Procrastination is both fear and foundation of failure

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By Anny Chih, 24 hours Vancouver




Feeling like a fraud despite your achievements, otherwise known as the ‘impostor syndrome,’ was first introduced over 30 years ago but has seen a recent resurgence thanks to celebrities like Tina Fey and Sheryl Sandberg who address it openly in interviews and publications. Though this fear of being found out is common among successful females, it’s more often displayed among non-celebrities of both genders in the form of procrastination.

Author and blogger David Cain points out in his thoughtful article, Procrastination is Not Laziness, that children who grew up with unusually high expectations based on their natural talents associate imperfection with outright failure and then learn to avoid that failure later in life by procrastinating. They live in perpetual fear of being found out because if abilities are innate rather than learned, not having them means never having them, so they can never meet the expectations others have for them. To avoid disappointing others by revealing their imperfections, they put off tasks for another day.

According to studies conducted by Stanford University psychologist Carol Dweck, Cain’s basis for procrastination is akin to an ‘entity theory’ of intelligence where intellect is considered a fixed entity rather than a malleable one. Her studies reveal that school grades for students with this fixed view on intelligence declined over time, whereas students who believed that intelligence could change increased their grades over time. In other words, believing in the ability to gain intelligence allowed students to do just that.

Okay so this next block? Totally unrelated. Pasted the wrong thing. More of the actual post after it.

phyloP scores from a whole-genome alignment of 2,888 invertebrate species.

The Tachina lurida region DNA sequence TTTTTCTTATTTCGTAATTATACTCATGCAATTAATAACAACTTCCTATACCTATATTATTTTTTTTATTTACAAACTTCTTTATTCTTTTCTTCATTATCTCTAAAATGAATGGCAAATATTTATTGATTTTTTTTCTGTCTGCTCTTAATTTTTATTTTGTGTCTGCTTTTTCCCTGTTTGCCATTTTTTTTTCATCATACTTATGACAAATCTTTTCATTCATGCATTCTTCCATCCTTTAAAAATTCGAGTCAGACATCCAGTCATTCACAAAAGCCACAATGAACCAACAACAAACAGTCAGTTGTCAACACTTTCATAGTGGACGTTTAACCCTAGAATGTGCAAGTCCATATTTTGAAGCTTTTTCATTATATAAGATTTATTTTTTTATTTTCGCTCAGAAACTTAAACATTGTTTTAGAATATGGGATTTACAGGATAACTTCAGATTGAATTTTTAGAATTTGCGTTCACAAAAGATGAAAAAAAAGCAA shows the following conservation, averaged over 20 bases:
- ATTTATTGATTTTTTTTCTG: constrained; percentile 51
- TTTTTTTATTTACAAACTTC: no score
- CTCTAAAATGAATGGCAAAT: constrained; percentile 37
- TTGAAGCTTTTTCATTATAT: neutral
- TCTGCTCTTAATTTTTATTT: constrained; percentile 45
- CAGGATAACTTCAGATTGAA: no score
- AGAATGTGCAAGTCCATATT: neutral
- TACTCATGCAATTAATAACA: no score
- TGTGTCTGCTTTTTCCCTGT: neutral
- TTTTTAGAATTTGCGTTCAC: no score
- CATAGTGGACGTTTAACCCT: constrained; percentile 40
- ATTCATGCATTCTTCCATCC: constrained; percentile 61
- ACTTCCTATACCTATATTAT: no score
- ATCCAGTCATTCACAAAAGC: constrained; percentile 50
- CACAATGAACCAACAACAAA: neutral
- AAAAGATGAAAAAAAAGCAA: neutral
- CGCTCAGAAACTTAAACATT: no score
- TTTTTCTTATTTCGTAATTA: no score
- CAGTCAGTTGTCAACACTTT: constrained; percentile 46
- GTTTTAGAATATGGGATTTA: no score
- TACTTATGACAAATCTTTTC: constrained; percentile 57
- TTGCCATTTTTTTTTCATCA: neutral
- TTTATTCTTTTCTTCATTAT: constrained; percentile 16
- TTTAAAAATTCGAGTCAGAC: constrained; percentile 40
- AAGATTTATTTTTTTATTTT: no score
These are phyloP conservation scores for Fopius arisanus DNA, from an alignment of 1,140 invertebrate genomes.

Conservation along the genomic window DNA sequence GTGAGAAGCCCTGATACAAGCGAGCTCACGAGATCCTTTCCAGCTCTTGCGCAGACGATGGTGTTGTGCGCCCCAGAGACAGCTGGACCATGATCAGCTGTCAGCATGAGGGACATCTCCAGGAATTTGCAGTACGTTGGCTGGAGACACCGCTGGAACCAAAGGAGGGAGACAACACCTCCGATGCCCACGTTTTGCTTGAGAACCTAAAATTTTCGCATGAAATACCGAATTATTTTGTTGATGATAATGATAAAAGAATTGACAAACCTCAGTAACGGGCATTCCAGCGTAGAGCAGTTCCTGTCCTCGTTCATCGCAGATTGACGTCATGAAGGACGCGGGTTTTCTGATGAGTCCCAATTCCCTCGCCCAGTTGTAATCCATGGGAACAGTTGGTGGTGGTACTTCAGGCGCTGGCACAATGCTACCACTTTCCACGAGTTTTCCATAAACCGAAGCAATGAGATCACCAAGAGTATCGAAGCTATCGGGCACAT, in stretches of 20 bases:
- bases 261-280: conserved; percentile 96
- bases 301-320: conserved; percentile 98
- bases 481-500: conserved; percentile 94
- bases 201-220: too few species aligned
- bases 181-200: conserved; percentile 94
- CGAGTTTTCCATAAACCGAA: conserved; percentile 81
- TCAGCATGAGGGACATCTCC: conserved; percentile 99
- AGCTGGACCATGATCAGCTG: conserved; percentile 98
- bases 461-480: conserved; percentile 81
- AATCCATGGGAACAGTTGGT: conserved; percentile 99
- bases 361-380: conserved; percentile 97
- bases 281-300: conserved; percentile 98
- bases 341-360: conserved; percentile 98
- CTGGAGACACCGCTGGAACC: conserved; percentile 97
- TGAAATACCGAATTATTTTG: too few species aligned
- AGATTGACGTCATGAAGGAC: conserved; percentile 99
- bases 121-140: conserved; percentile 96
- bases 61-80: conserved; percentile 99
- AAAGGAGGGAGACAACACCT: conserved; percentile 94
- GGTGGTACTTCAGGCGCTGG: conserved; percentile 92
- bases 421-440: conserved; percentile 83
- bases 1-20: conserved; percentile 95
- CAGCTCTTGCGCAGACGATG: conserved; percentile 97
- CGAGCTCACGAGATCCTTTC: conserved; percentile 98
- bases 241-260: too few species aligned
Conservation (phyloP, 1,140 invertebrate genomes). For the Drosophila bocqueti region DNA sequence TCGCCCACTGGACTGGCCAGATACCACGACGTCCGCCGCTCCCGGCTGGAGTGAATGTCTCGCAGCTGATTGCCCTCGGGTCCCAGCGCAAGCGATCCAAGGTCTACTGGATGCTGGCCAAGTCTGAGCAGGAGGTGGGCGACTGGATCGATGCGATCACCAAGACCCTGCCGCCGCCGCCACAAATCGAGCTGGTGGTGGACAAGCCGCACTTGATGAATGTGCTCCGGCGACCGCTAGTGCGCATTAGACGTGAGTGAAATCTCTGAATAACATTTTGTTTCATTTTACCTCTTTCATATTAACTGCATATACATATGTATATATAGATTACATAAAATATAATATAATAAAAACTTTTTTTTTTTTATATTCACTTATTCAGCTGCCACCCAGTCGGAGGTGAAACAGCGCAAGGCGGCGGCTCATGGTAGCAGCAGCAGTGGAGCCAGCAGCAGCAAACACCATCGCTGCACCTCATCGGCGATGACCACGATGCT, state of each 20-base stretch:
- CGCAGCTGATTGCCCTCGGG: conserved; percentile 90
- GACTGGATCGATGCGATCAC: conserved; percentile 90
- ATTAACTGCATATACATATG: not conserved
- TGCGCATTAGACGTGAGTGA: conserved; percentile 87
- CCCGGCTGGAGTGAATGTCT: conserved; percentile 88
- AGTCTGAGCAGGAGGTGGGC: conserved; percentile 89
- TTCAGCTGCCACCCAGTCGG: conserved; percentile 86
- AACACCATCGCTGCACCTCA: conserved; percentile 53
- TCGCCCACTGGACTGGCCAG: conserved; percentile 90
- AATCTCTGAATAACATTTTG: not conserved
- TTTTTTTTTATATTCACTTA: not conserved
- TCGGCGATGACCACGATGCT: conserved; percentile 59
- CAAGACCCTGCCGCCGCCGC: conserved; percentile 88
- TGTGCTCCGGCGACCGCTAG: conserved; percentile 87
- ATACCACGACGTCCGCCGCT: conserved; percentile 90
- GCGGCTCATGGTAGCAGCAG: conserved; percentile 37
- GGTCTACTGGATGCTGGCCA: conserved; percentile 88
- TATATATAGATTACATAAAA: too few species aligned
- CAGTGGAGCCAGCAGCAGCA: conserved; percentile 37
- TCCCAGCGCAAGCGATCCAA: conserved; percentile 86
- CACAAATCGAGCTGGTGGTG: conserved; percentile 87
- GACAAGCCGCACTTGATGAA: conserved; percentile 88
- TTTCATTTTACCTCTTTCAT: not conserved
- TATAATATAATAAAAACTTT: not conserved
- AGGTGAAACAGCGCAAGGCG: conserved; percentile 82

Though positive thinking about improving a person's abilities and self-perception can seem hokey, even Oliver Burkeman, author of The Antidote: Happiness for People Who Can’t Stand Positive Thinking, agrees with Dweck’s outlook on fixed thinking. In his book, Burkeman supports the idea that thinking of abilities as a product of tackling challenges and not a fixed measurement of self-worth is more likely to lead to success and happiness. More importantly, it’s possible to switch one’s view on abilities as fixed capabilities to learned skills, and the only way to gain those skills is to take action.

Procrastination, or lack of action, is the everyman’s ‘impostor syndrome’ derived from the avoidance and fear of failure. But in the same way that calling Tina Fey or Sheryl Sandberg a fraud for their success would be preposterous, so would calling anyone a failure for their efforts.

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